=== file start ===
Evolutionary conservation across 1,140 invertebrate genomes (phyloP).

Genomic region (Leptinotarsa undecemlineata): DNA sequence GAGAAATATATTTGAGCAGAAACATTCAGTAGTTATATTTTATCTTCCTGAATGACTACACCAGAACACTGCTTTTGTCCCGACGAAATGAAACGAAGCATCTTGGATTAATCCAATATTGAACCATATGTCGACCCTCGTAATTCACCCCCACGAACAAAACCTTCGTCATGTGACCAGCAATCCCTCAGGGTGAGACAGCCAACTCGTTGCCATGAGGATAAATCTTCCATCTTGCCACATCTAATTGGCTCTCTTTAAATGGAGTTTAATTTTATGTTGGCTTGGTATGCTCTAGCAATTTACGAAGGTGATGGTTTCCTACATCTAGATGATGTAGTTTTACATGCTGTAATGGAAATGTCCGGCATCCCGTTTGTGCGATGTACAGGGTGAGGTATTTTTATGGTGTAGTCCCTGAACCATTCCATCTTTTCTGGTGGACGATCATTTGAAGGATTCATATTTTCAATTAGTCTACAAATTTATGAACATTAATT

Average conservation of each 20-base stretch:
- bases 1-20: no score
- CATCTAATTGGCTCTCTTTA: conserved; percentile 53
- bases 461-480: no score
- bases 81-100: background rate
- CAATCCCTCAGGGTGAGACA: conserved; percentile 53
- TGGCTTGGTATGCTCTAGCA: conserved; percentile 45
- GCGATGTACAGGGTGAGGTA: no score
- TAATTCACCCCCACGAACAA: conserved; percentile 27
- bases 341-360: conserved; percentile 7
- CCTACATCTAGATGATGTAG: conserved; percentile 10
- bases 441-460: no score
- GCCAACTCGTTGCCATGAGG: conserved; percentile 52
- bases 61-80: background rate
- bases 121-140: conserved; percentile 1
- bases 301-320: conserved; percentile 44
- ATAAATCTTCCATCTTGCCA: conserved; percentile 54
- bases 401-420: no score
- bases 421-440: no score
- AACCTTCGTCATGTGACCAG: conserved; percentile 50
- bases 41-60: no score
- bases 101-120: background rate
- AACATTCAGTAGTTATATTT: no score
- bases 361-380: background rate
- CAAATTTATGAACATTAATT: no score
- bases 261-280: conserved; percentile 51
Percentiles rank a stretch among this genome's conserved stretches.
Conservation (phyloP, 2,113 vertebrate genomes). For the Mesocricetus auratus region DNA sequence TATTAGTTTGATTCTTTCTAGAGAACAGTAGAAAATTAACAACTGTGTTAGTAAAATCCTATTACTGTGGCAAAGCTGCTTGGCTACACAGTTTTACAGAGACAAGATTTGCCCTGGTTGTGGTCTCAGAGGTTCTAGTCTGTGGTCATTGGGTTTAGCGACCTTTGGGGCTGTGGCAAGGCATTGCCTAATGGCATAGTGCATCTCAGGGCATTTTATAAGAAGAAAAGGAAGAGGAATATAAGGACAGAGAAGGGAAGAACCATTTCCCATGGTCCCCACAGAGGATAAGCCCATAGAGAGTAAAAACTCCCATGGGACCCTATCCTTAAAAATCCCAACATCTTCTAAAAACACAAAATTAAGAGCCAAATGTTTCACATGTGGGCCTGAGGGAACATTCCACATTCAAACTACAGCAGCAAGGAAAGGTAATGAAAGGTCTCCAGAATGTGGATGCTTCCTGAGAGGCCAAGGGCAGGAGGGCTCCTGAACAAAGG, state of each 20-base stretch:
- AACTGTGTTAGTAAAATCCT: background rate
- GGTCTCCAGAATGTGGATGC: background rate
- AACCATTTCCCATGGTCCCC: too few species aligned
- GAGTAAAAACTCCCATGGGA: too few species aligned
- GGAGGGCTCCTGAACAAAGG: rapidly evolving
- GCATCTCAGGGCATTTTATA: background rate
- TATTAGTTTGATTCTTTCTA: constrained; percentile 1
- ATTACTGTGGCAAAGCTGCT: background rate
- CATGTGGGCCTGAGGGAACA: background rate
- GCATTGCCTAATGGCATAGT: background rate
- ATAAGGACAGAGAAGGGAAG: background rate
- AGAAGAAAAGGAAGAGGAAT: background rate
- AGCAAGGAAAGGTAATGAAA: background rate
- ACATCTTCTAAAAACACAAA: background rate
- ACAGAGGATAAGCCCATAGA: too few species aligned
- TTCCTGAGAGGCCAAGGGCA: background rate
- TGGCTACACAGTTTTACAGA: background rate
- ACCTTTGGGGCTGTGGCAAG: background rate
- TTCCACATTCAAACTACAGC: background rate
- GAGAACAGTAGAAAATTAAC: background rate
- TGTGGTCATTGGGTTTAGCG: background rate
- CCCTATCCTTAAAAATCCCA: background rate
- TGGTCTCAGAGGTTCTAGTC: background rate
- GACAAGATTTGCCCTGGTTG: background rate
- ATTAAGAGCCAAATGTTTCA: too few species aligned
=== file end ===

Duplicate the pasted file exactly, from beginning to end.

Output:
Evolutionary conservation across 1,140 invertebrate genomes (phyloP).

Genomic region (Leptinotarsa undecemlineata): DNA sequence GAGAAATATATTTGAGCAGAAACATTCAGTAGTTATATTTTATCTTCCTGAATGACTACACCAGAACACTGCTTTTGTCCCGACGAAATGAAACGAAGCATCTTGGATTAATCCAATATTGAACCATATGTCGACCCTCGTAATTCACCCCCACGAACAAAACCTTCGTCATGTGACCAGCAATCCCTCAGGGTGAGACAGCCAACTCGTTGCCATGAGGATAAATCTTCCATCTTGCCACATCTAATTGGCTCTCTTTAAATGGAGTTTAATTTTATGTTGGCTTGGTATGCTCTAGCAATTTACGAAGGTGATGGTTTCCTACATCTAGATGATGTAGTTTTACATGCTGTAATGGAAATGTCCGGCATCCCGTTTGTGCGATGTACAGGGTGAGGTATTTTTATGGTGTAGTCCCTGAACCATTCCATCTTTTCTGGTGGACGATCATTTGAAGGATTCATATTTTCAATTAGTCTACAAATTTATGAACATTAATT

Average conservation of each 20-base stretch:
- bases 1-20: no score
- CATCTAATTGGCTCTCTTTA: conserved; percentile 53
- bases 461-480: no score
- bases 81-100: background rate
- CAATCCCTCAGGGTGAGACA: conserved; percentile 53
- TGGCTTGGTATGCTCTAGCA: conserved; percentile 45
- GCGATGTACAGGGTGAGGTA: no score
- TAATTCACCCCCACGAACAA: conserved; percentile 27
- bases 341-360: conserved; percentile 7
- CCTACATCTAGATGATGTAG: conserved; percentile 10
- bases 441-460: no score
- GCCAACTCGTTGCCATGAGG: conserved; percentile 52
- bases 61-80: background rate
- bases 121-140: conserved; percentile 1
- bases 301-320: conserved; percentile 44
- ATAAATCTTCCATCTTGCCA: conserved; percentile 54
- bases 401-420: no score
- bases 421-440: no score
- AACCTTCGTCATGTGACCAG: conserved; percentile 50
- bases 41-60: no score
- bases 101-120: background rate
- AACATTCAGTAGTTATATTT: no score
- bases 361-380: background rate
- CAAATTTATGAACATTAATT: no score
- bases 261-280: conserved; percentile 51
Percentiles rank a stretch among this genome's conserved stretches.
Conservation (phyloP, 2,113 vertebrate genomes). For the Mesocricetus auratus region DNA sequence TATTAGTTTGATTCTTTCTAGAGAACAGTAGAAAATTAACAACTGTGTTAGTAAAATCCTATTACTGTGGCAAAGCTGCTTGGCTACACAGTTTTACAGAGACAAGATTTGCCCTGGTTGTGGTCTCAGAGGTTCTAGTCTGTGGTCATTGGGTTTAGCGACCTTTGGGGCTGTGGCAAGGCATTGCCTAATGGCATAGTGCATCTCAGGGCATTTTATAAGAAGAAAAGGAAGAGGAATATAAGGACAGAGAAGGGAAGAACCATTTCCCATGGTCCCCACAGAGGATAAGCCCATAGAGAGTAAAAACTCCCATGGGACCCTATCCTTAAAAATCCCAACATCTTCTAAAAACACAAAATTAAGAGCCAAATGTTTCACATGTGGGCCTGAGGGAACATTCCACATTCAAACTACAGCAGCAAGGAAAGGTAATGAAAGGTCTCCAGAATGTGGATGCTTCCTGAGAGGCCAAGGGCAGGAGGGCTCCTGAACAAAGG, state of each 20-base stretch:
- AACTGTGTTAGTAAAATCCT: background rate
- GGTCTCCAGAATGTGGATGC: background rate
- AACCATTTCCCATGGTCCCC: too few species aligned
- GAGTAAAAACTCCCATGGGA: too few species aligned
- GGAGGGCTCCTGAACAAAGG: rapidly evolving
- GCATCTCAGGGCATTTTATA: background rate
- TATTAGTTTGATTCTTTCTA: constrained; percentile 1
- ATTACTGTGGCAAAGCTGCT: background rate
- CATGTGGGCCTGAGGGAACA: background rate
- GCATTGCCTAATGGCATAGT: background rate
- ATAAGGACAGAGAAGGGAAG: background rate
- AGAAGAAAAGGAAGAGGAAT: background rate
- AGCAAGGAAAGGTAATGAAA: background rate
- ACATCTTCTAAAAACACAAA: background rate
- ACAGAGGATAAGCCCATAGA: too few species aligned
- TTCCTGAGAGGCCAAGGGCA: background rate
- TGGCTACACAGTTTTACAGA: background rate
- ACCTTTGGGGCTGTGGCAAG: background rate
- TTCCACATTCAAACTACAGC: background rate
- GAGAACAGTAGAAAATTAAC: background rate
- TGTGGTCATTGGGTTTAGCG: background rate
- CCCTATCCTTAAAAATCCCA: background rate
- TGGTCTCAGAGGTTCTAGTC: background rate
- GACAAGATTTGCCCTGGTTG: background rate
- ATTAAGAGCCAAATGTTTCA: too few species aligned